As the hottest part of the summer approaches and fishing slows down on the Gulf, there is a fun way to beat the heat.
Scallop season will be here shortly.
Load up the kids, grab your snorkel, mask and fins, and dive in!
This year, the recreational scallop season will open June 25 and extend until Sept. 25—a full three weeks longer than usual.
It’s a great way to get out with the family and cool off. Very little equipment is needed. Some people use snorkels, masks and fins. Others use a long-handled dip net. Even the boat is optional. Some people use canoes and kayaks. Many just wade out from the shoreline.
You don’t need a GPS or fancy electronics. The flotilla of boats on most of the hot spots will be easy to see. You can just ease up, find a spot, throw out the anchor and jump in. Scallops are usually pretty easy to see. In the sunlight, their eyes will glow bright blue if their shell is opened and they are facing upward. Swim around and pick them up out of the grass or off the bottom. A small mesh bag with a wrist strap is helpful to keep your catch as you swim around and limits unnecessary trips to the boat.
The scallop limits are strictly regulated to prevent over-harvest. You are allowed to keep 2 gallons of whole bay scallops in the shell or one pint of bay scallop meat per person, and a maximum of 10 gallons of whole bay scallops in the shell or a half gallon bay scallop meat per vessel.
A saltwater recreational fishing license is required for all persons 16 and older on the boat. A dive flag is also required anytime you have swimmers in the water. Vessels should also maintain a distance of 300 feet from diver-down flags and idle anytime they are near boats with swimmers in the water.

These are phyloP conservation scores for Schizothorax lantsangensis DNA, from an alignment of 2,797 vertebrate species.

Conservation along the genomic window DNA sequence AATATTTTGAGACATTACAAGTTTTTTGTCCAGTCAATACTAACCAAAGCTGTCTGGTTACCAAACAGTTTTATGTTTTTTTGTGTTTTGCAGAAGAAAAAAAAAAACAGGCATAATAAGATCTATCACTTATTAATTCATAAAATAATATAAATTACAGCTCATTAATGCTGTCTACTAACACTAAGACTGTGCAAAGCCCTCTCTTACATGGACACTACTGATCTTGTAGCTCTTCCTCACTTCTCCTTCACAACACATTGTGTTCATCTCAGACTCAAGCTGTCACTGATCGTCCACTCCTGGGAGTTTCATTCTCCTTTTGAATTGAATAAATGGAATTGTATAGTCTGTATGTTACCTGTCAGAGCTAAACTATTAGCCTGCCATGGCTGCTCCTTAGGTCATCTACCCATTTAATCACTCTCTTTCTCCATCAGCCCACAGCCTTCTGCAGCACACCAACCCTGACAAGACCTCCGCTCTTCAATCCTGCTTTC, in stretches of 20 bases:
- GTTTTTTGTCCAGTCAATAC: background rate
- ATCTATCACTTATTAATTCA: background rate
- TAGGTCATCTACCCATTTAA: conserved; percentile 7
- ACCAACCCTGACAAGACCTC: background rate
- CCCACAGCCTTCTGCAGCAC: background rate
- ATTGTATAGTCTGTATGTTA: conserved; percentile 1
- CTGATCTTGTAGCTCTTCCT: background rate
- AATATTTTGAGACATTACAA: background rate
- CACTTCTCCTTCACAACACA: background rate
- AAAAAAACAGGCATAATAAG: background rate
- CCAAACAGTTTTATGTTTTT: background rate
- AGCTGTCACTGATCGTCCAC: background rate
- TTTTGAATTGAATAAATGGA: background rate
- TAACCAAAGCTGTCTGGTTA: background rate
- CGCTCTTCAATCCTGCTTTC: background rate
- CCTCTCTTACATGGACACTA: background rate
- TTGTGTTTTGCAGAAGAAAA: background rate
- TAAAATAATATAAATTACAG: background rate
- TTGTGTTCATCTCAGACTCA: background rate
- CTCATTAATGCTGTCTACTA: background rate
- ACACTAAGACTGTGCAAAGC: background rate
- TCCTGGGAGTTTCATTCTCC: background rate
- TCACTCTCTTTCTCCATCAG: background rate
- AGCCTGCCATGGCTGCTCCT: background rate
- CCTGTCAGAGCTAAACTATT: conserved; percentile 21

The Gulf of Mexico is open to recreational scalloping from the Pasco-Hernando County line to the west bank of the Mexico Beach canal. St. Joe Bay from Presnell’s Marina to Black’s Island is an annual hotspot, as is the area between Keaton Beach and Steinhatchee around Big Grassy Island. Lanark, St. Marks and Econfina will occasionally have decent numbers but are not as consistent.
We tend to make an entire day out of our scallop trips. We usually clean our catch and enjoy a meal of fresh broiled scallops that night.
My kids make a game out of it, trying to see who can come up with the best scallop recipe. Several years ago we started leaving all our cleaned scallops on the half-shell. The half-shell helps them to steam under the broiler without drying out. We use a little butter, garlic salt and parmesan cheese on some. Others may end up with Everglades Seasoning or Louisiana Hot Sauce. Hooter’s Hot Wing Sauce is also a favorite, and you can never go wrong with bacon bits and cheddar cheese. The fresh scallops make a great addition to pasta dishes and enhance the crab stuffing for a flounder, grouper or red snapper.
My family looks forward to scallop season every year. It gives up a chance to spend time together on the water. We usually start our day early fishing for seatrout. When the sun gets up and it starts to get hot, we head to our favorite scallop areas. We usually spend the rest of the day staying cool in the water and hanging out with friends scalloping. We end the day with a family meal of broiled seatrout and scallops. That’s pretty much a perfect day in my book.